Gajendra Prasad Rauniar
B.P. Koirala Institute of Health Sciences, Nepal
Keynote: J Neurol Neurophysiol
Background & Aim: Epilepsy is the second most common neurological disorder. Phenytoin, Carbamazepine and Lamotrigine
are regularly prescribed. The success of antiepileptic therapy depends on careful dosage titration based on desired patient
response and Therapeutic Drug Monitoring (TDM). The objective of the study is to see the socio-demographic profile
of epileptic patients on Phenytoin, Carbamazepine and Lamotrigine and to categorize epileptic patients on Phenytoin,
Carbamazepine and Lamotrigine into sub-therapeutic, therapeutic and above-therapeutic.
Method: It was observational, cross-sectional study performed in BPKIHS. Blood samples was collected, immediately centrifuged, plasma separated and stored at -20ºC . Later it was vortexed and centrifuged at room temperature. Suitable extractive solvent was used for extraction of the selected drugs from plasma; organic layer aspirated and evaporated to dryness in hot water bath maintained at 400ºC using gentle steam of Nitrogen. Extracted residue was reconstituted in mobile phase and injected into previously validated and calibrated HPLC system for particular drug. Data collected were entered in excel sheet and analyzed with IBM SPSS Software. Ethical clearance was obtained from Institutional Review Committee (IRC) of BPKIHS.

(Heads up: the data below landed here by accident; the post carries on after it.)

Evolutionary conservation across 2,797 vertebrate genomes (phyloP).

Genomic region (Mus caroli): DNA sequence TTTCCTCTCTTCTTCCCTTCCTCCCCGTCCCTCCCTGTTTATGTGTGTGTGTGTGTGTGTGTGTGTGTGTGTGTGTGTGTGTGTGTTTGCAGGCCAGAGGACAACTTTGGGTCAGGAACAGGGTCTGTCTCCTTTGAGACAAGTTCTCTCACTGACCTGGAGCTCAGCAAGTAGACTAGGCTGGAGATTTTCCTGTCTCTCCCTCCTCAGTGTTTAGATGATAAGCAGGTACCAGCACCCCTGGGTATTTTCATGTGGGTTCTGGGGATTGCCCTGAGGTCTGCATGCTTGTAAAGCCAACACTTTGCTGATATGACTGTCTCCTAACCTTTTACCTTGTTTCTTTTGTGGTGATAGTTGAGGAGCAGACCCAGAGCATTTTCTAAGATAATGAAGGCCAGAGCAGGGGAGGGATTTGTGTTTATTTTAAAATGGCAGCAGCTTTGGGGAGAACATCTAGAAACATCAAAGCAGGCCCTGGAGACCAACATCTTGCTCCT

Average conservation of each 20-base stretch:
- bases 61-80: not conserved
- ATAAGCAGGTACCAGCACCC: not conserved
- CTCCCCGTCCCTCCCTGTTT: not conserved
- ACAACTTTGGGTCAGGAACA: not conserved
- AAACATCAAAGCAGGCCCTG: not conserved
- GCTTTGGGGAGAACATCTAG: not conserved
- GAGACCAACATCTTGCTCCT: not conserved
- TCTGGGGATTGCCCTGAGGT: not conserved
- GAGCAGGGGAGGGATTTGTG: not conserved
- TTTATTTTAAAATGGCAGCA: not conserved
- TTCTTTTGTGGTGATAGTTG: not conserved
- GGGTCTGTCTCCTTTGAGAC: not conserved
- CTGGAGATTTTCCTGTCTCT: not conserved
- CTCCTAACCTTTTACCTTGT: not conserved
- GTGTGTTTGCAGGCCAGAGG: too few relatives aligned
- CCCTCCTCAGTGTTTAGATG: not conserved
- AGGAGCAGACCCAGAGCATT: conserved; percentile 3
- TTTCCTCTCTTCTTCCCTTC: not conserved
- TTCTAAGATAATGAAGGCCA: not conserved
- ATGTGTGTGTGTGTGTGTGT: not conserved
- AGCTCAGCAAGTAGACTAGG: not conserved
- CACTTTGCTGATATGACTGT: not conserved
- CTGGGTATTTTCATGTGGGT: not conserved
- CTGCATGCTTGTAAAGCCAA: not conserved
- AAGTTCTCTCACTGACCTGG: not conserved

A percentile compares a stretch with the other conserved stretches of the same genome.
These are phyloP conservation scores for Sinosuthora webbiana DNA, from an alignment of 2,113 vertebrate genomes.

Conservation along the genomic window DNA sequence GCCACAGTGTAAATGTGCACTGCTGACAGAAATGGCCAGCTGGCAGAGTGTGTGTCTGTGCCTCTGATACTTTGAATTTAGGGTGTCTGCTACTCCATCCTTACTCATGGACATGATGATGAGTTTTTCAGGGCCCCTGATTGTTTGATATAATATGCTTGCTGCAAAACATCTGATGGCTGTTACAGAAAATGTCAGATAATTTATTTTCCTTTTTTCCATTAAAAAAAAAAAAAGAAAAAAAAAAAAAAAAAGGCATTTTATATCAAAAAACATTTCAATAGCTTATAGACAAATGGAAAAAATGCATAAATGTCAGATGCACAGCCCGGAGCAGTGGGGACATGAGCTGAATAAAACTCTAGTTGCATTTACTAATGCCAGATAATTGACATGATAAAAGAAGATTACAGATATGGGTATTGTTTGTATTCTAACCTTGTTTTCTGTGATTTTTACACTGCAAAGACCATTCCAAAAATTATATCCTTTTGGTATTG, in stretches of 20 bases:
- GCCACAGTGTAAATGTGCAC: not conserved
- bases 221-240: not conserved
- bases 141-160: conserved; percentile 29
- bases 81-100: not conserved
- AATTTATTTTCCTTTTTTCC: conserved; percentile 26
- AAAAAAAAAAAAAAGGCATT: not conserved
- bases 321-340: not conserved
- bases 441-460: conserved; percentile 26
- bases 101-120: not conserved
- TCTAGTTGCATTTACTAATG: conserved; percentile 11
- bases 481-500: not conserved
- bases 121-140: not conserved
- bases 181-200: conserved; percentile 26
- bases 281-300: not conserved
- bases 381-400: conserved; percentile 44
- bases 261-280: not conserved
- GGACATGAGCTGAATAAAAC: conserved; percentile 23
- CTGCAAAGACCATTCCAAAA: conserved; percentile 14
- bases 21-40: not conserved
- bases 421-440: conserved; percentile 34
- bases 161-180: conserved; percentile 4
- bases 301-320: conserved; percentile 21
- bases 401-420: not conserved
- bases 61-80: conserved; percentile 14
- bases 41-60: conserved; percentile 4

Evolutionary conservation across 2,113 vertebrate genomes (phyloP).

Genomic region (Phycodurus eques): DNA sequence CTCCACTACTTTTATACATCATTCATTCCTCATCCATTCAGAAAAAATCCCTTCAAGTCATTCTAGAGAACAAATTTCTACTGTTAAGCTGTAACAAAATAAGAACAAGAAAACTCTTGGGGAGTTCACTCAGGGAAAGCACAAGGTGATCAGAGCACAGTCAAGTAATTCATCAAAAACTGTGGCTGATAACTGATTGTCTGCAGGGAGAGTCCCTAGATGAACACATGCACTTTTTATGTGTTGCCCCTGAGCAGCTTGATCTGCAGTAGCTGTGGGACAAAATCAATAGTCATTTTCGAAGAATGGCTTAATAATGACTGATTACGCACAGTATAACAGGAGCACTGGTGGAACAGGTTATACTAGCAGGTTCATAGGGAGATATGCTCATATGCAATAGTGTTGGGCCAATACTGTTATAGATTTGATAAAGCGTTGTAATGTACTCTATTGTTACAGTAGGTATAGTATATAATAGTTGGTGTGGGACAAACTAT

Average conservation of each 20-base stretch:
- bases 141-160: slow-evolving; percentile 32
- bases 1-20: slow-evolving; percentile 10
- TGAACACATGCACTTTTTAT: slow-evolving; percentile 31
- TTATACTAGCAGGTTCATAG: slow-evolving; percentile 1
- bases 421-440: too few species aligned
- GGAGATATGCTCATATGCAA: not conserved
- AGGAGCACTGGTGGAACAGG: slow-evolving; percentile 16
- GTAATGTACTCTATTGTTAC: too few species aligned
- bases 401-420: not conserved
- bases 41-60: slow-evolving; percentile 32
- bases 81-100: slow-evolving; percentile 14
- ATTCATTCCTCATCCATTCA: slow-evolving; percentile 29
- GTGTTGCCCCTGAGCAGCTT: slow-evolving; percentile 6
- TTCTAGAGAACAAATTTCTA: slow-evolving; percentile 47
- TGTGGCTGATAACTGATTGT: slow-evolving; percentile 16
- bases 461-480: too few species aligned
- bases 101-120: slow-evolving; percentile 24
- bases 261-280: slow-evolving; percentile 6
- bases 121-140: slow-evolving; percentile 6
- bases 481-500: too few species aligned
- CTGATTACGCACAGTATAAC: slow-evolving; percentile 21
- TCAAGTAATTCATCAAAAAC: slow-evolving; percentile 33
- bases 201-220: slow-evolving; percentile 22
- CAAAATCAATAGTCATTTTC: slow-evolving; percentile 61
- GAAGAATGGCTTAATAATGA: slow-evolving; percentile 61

Result: Among 42 selected patients, Male: Female ratio was 4:3. Most patients were of age group (15-45 years). Most were students from Sunsari district. Seizure started at birth in 23.8%. Most seizures were idiopathic. GTCS was the most common diagnosis made. Phenytoin was the most commonly used drug (50%) followed by carbamazepine (40%) and Lamotrigine (10%). Phenytoin was sub-therapeutic in 28.6%, therapeutic in 71.4% and above therapeutic in none. Carbamazepine was sub therapeutic in 13.8%, therapeutic in 82.4% and above therapeutic in 11.8%. Lamotrigine was sub therapeutic in 50% and therapeutic in 50% cases.
Conclusion: TDM was therapeutic in 73.8%, sub therapeutic in 21.4% and above therapeutic in 4.8%.
Gajendra Prasad Rauniar is currently working as a Professor in the Department of Clinical Pharmacology and Therapeutics at B.P. Koirala Institute of Health Sciences, Dharan, Nepal. He has published more than 60 scientific papers in national and international journals. He is currently doing research in neuropharmacology related clinical trials as well as drug utilization.